Here’s the second surprise: Notice that the use on the day before the midterm is not one of the larger spikes. If you had an ebook to help you learn CS, with lots of examples that you could poke with, wouldn’t you study by using those? We are not seeing much of that, and students reported studying by “reading” it — few of them mentioned exploring code.

We at Georgia Tech built quizzes for each of the first five chapters of the book, completely separate from Brad Miller and David Ranum, the teachers at Luther. We also got the students’ midterm scores. So of those three features, which one most closely correlated with better performance outcomes on the quiz and midterms? The visualization tool. Here’s a scatterplot of the midterm score and use of the CodeLens by student.


Now, what did the students think was most valuable for their learning? Lectures, by quite a bit. We asked them to rank the various learning affordances in the class, and to score each in value from 1 to 5 (lower scores are better).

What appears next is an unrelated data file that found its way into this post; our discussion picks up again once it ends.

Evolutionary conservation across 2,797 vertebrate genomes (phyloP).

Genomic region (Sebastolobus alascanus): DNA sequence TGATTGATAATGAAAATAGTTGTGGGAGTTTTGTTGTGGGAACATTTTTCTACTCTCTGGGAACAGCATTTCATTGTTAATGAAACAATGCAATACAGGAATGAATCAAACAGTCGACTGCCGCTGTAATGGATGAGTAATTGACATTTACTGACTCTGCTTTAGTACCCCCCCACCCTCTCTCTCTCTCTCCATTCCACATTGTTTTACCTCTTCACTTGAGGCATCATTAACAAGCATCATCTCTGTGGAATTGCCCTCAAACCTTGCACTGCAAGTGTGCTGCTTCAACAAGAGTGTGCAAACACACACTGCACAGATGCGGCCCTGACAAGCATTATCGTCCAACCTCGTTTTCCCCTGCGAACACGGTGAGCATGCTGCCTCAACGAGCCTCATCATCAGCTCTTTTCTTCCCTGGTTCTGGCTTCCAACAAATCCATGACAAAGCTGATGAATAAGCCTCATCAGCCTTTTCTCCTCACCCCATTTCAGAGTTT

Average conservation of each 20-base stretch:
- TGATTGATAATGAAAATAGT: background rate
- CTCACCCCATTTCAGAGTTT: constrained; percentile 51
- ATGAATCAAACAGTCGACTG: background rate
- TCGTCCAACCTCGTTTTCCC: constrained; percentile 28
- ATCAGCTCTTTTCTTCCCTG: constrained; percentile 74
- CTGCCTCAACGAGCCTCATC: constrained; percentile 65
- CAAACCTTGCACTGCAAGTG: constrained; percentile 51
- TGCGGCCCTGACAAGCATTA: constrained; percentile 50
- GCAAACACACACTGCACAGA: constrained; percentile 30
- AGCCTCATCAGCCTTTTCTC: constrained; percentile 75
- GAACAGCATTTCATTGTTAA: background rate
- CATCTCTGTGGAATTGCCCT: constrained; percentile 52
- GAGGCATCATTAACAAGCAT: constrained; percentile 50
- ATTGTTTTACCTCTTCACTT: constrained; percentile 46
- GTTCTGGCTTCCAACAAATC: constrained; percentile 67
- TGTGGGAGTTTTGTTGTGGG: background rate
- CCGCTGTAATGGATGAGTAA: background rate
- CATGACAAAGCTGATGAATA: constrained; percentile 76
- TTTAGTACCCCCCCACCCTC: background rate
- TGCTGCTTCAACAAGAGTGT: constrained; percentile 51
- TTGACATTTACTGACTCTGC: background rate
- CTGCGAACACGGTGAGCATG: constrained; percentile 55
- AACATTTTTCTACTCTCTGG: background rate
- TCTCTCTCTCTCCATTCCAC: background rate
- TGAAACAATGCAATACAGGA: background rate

There are surprises here, too. Videos are not a big win here. Students do value being able to run code in the ebook (and told us about how much they liked that in our surveys), but don’t value it as much for their learning as lecture. Students don’t rank CodeLens very highly at all, but it was the feature that had the greatest measurable effect.

We have a whole bunch more data now: From several classes, and from a group of high school teachers that we can compare to the undergraduates. Christine Alvarado has ended her sabbatical at Georgia Tech, but is still working with us on this analysis. Brad Miller is still graciously allowing us to pester him with questions, and is giving us log data in identity-scrubbed form so that we can dig into it without compromising student identities. I hope that we can produce another paper for a peer-review forum, this time, with comparisons across multiple data sets so that we can start to figure out what is normal or typical use of a CS ebook.